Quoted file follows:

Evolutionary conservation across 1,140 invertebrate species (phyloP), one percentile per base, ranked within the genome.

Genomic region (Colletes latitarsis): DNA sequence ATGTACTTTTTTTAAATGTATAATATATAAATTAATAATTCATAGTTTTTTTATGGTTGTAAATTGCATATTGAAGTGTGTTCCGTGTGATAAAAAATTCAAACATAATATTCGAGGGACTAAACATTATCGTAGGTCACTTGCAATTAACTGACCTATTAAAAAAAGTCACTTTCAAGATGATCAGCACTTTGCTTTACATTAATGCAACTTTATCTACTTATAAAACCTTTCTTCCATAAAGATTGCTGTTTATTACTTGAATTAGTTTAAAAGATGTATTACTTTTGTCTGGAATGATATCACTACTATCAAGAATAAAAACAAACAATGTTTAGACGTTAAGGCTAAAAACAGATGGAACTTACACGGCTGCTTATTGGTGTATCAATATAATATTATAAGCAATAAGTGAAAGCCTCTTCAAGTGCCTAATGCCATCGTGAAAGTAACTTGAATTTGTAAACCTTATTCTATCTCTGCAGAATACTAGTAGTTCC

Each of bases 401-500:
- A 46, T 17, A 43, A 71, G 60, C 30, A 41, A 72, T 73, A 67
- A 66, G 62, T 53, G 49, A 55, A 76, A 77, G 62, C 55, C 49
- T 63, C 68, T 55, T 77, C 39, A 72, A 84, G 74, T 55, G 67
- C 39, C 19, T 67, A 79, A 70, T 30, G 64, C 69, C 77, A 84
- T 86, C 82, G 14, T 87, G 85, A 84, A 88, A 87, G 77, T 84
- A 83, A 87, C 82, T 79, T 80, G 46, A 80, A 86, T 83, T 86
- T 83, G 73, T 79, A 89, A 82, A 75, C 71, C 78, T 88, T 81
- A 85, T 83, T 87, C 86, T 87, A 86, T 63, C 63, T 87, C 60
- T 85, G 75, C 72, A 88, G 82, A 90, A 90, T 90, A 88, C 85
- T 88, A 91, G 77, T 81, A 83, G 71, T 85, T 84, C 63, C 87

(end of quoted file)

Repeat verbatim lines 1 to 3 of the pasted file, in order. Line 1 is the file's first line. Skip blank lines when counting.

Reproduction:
Evolutionary conservation across 1,140 invertebrate species (phyloP), one percentile per base, ranked within the genome.

Genomic region (Colletes latitarsis): DNA sequence ATGTACTTTTTTTAAATGTATAATATATAAATTAATAATTCATAGTTTTTTTATGGTTGTAAATTGCATATTGAAGTGTGTTCCGTGTGATAAAAAATTCAAACATAATATTCGAGGGACTAAACATTATCGTAGGTCACTTGCAATTAACTGACCTATTAAAAAAAGTCACTTTCAAGATGATCAGCACTTTGCTTTACATTAATGCAACTTTATCTACTTATAAAACCTTTCTTCCATAAAGATTGCTGTTTATTACTTGAATTAGTTTAAAAGATGTATTACTTTTGTCTGGAATGATATCACTACTATCAAGAATAAAAACAAACAATGTTTAGACGTTAAGGCTAAAAACAGATGGAACTTACACGGCTGCTTATTGGTGTATCAATATAATATTATAAGCAATAAGTGAAAGCCTCTTCAAGTGCCTAATGCCATCGTGAAAGTAACTTGAATTTGTAAACCTTATTCTATCTCTGCAGAATACTAGTAGTTCC

Each of bases 401-500: